Mortgage brokers will be required to satisfy themselves that recommending from within their lender panel is in the consumer’s best interests.
And they should be able to make a “holistic” assessment of other credit products packaged with a home loan in meeting the new best interests duty.
These are among the proposals included in draft guidance prepared by ASIC to give effect to new legislation that imposes a best interests obligation on brokers. The new duty, which applies from July 1, is in addition to responsible lending obligations
ASIC’s guidance includes its interpretation of the best interests obligation, its expectations for meeting those obligations and its approach the administering the system. It is seeking industry feedback.
The guidance is principles-based and does not include safe harbour provisions.
Information gathering. ASIC does not prescribe the appropriate information brokers should gather from their clients. Rather, it recommends a case-by-case approach.
It says: “The type and amount of information that a mortgage broker should gather to identify the consumer’s needs and objectives, and determine whether a credit contract will be in their best interests, varies depending on the consumer’s individual circumstances.”
Assessing best interests. ASIC recommends that brokers take a holistic view of products, with the cost of the loan a priority – interest rate, fees and charges and the size of repayments.
“We consider that cost is generally a factor brokers should prioritise. A failure to consider cost and investigate the lower cost options available to the consumer may be indicative of non-compliance.”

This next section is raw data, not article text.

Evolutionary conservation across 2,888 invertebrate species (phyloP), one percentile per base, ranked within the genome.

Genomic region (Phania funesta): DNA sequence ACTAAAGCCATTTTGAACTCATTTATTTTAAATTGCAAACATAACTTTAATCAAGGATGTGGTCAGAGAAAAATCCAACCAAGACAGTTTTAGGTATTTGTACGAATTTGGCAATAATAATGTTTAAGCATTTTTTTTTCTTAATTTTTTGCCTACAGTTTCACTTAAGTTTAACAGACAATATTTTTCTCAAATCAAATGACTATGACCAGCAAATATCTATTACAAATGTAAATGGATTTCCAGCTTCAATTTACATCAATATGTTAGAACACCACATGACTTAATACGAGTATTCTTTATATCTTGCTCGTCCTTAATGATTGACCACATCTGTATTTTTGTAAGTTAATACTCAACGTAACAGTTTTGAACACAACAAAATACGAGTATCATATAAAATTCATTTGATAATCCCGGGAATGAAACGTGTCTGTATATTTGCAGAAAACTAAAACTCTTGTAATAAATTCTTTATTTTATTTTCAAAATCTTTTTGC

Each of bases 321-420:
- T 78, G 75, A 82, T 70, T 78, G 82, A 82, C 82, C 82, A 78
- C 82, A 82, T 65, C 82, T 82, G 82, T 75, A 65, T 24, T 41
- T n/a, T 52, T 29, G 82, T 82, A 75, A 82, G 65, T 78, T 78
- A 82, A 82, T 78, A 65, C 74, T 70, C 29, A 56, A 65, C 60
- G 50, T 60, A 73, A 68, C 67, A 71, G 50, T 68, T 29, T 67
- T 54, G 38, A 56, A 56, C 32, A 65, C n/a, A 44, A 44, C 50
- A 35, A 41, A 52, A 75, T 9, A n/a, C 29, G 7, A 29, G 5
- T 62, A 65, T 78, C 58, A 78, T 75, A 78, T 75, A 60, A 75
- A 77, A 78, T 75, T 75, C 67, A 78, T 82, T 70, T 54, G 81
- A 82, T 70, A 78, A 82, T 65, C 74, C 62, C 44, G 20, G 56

Non-cost considerations, such as loan features and accessibility, should also be assessed for the net benefits they offer.
Presenting information and recommendations. ASIC wants brokers to tailor the way they present product options and recommendations “to account for the consumer’s expectations”.
It is also emphasising the educative role of mortgage brokers. ASIC says it is important that consumers are helped to understand the options presented.
The legislation does not prescribe how many options should be presented to consumers. But ASIC says “some practices are not consistent with acting in the consumer’s best interests.”
It cites consumer research which shows that 58 per cent of consumers receive only one or two loan options.
Interaction with responsible lending obligations. According to the information memorandum accompanying the bill – Financial Sector Reform (Hayne Royal Commission Response – Protecting Consumers (2019 Measures)) Bill 2019 – “there are circumstances where the mortgage broker may not have acted in a consumer’s best interests even if the responsible lending obligations were complied with.
“For example, even if a home loan product is ‘not unsuitable’, recommending it to the consumer might not be in the consumer’s best interests.”
ASIC says meeting responsible lending obligations is not necessarily sufficient to discharge a duty to act in someone’s best interests.
Brokers should be able to satisfy themselves that recommending from within their panel is in the consumer’s best interests. Consumers should be informed about which credit providers the broker has access to and which they do not.
Range of credit products. The broker must act in the best interests of the consumer not only in relation to the mortgage but also in relation to any other credit contracts for which they provide credit assistance. These might include credit cards and personal loans.
Brokers will be required to assess other credit products packaged with a home loan in meeting the new best interests duty.